by James Zogby | Truthout | November 7, 2005
Arab attitudes toward the United States have somewhat improved in the past year. Having plummeted to a dangerous low point in mid-2004, favorable ratings of the US are now back to their still low, but better, 2002 level.
This was one finding from a six nation poll conducted during October of 2005. The Zogby International (ZI) poll was commissioned by the Arab American Institute (AAI). The AAI/ZI poll surveyed over 3,600 Arabs in Morocco, Egypt, Saudi Arabia, United Arab Emirates, Lebanon, and Jordan.
What the AAI/ZI study shows is that about one third of Moroccans, Jordanians, Lebanese, and Arabs in the United Arab Emirates now have favorable attitudes of America. Only in Saudi Arabia and Egypt do positive attitudes remain in the low range (Saudi Arabia 9% and Egypt 14%). But in all six countries surveyed, favorable ratings are up from 2004 and at the levels they were in 2002.
That’s the good news. There’s bad news as well. When the ratings given to the US are compared with those given to the other three countries covered in the poll (China, Russia, and India), the US comes in last place, with China scoring significantly higher in most of the six Arab countries surveyed.
Additionally, it appears that the favorable attitudes toward the US are quite soft, while negative attitudes appear to have hardened. In response to a separate question, those with negative attitudes toward the US report that those attitudes actually worsened in the past year. On the other hand, in response to this same question, most of those who now report having a favorable view of the US do not indicate feeling better about the US during the past year.
As in earlier polls, it is clear that it is American policy in the region which drives the negative attitude. When respondents were asked to identify the issues that most shaped their attitudes towards the US, major factors they identified are the war in Iraq (the number one issue in all six countries) and American treatment of Arab and Muslims (the number two concern in all six countries).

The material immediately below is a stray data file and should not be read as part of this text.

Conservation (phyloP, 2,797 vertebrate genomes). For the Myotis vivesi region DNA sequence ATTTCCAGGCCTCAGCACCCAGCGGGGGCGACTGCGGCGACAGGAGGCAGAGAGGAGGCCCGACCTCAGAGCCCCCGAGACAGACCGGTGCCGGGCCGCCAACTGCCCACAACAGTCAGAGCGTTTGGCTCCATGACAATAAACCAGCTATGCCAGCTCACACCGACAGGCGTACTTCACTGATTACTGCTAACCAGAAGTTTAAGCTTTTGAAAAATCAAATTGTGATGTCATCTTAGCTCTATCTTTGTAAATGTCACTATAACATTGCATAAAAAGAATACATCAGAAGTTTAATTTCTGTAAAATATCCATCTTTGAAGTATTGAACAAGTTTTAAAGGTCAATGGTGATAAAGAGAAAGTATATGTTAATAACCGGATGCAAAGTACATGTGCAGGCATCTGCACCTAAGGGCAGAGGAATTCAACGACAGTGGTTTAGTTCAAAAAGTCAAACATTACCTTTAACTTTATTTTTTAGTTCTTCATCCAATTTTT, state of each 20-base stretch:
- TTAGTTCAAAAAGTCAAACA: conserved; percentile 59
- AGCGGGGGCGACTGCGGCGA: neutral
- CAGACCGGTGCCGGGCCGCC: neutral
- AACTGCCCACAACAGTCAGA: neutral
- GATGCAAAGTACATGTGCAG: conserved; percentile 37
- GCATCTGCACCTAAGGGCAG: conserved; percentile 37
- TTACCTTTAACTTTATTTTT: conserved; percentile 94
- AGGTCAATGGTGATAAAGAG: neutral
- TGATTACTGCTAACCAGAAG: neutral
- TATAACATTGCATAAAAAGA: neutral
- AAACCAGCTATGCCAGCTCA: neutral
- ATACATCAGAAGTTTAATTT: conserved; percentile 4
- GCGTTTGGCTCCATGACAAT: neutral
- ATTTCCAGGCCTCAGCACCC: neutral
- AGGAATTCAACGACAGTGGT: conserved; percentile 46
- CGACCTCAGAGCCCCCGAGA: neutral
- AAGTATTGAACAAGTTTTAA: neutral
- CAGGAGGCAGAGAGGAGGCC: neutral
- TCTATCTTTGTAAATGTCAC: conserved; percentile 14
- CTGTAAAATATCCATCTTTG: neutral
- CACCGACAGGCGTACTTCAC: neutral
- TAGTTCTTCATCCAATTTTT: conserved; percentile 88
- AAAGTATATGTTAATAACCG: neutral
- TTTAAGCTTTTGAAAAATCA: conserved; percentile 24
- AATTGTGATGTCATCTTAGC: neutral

On the other hand, the Bush Administration’s advocacy of democracy, the cornerstone of their policy toward the Middle East, appears to have resonated only among Christian Lebanese, who are the only sub-group to give the US an overall positive rating (57% favorable-39% unfavorable). Lebanese Muslims, both Sunni and Shi'a combined, give the US a strong negative rating of 14% favorable versus 80% unfavorable. In Egypt and Saudi Arabia, two countries which have been targeted for attention by US democracy initiatives, this advocacy won little support. In Egypt, for example, only 4% indicated that the “Bush Administration’s promotion of democracy determined their attitudes toward the US,” with most of them reporting that this effort soured their attitude toward the US. In Saudi Arabia, of the 9% who were impacted by the Administration’s advocacy for democratic reform, only one-third of this group said they reacted positively to this US effort. In other words, most Egyptians and Saudis appear to have reacted negatively to what they appear to perceive as improper meddling in their internal affairs. This result echoes another finding from our 2004 poll which shows that most Arabs did not want US involvement in their domestic politics.
The clear and sizable lesson emerging from this 2005 AAI/ZI Arab survey is that attitudes toward the US, though better, remain troubled and shaped by US policies that negatively impact the region. The promotion of democracy and reform, while appealing to some small groups, continue to be trumped by the war in Iraq and the more general perceptions of America’s poor treatment of Arabs and Muslims.
Dr. James Zogby is the President of the Arab American Institute. His column will appear weekly in t r u t h o u t.